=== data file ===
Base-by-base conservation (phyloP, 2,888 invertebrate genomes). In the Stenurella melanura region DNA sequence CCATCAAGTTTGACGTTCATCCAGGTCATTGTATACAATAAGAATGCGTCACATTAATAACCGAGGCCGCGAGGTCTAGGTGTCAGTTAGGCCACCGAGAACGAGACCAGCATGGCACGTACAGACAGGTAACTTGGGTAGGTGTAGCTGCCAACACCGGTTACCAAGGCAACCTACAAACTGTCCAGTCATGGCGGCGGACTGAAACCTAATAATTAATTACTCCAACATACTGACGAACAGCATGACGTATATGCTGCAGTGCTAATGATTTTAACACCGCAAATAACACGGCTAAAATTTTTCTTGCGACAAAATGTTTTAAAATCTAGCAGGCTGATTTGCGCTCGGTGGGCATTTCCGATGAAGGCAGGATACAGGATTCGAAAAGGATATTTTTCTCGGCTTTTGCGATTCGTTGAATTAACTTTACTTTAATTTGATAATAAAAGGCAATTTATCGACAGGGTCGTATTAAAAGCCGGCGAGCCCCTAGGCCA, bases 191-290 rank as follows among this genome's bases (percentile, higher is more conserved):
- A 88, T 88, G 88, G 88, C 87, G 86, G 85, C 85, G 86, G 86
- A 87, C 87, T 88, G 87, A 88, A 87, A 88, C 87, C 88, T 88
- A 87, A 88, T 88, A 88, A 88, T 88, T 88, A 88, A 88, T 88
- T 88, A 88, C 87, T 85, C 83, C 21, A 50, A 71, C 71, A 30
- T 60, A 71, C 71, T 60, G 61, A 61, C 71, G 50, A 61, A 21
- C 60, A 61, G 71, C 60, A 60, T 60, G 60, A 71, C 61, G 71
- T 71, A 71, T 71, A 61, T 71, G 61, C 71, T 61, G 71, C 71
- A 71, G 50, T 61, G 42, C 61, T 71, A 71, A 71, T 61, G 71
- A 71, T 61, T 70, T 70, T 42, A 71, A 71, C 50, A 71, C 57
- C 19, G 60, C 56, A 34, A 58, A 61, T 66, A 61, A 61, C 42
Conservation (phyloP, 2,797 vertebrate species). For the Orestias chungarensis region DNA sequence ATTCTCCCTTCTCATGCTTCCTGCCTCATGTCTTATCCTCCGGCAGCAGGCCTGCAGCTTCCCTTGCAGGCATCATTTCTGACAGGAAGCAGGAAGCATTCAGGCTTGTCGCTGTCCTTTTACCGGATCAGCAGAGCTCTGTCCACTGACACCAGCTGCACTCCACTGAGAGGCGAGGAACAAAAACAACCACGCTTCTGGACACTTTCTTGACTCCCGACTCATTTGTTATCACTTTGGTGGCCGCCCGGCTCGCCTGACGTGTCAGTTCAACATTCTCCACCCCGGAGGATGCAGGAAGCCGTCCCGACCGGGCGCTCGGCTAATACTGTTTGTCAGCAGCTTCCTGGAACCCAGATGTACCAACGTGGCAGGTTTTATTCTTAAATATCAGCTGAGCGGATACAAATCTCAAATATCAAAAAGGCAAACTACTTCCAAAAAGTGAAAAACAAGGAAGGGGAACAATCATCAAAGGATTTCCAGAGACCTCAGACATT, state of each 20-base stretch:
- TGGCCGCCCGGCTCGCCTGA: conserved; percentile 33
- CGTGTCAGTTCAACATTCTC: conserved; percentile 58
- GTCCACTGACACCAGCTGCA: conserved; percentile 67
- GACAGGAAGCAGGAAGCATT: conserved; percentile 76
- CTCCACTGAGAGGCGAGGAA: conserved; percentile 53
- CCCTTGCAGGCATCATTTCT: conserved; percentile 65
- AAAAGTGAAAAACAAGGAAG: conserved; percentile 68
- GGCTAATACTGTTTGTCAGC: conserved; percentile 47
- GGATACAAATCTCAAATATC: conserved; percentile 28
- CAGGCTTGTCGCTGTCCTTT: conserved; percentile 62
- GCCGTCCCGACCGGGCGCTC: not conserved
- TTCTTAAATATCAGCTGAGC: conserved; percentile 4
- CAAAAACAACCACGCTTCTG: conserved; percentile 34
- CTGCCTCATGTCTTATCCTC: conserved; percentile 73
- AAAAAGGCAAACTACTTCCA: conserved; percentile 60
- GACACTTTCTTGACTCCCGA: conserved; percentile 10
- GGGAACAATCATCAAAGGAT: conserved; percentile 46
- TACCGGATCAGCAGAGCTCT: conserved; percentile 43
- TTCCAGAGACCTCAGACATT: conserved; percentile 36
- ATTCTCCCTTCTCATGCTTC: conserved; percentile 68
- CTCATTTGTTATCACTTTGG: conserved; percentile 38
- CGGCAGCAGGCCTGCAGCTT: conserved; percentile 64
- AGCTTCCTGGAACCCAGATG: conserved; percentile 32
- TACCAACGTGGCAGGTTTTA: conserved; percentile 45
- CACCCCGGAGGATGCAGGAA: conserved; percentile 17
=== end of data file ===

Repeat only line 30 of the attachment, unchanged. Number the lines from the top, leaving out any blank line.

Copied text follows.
- TACCGGATCAGCAGAGCTCT: conserved; percentile 43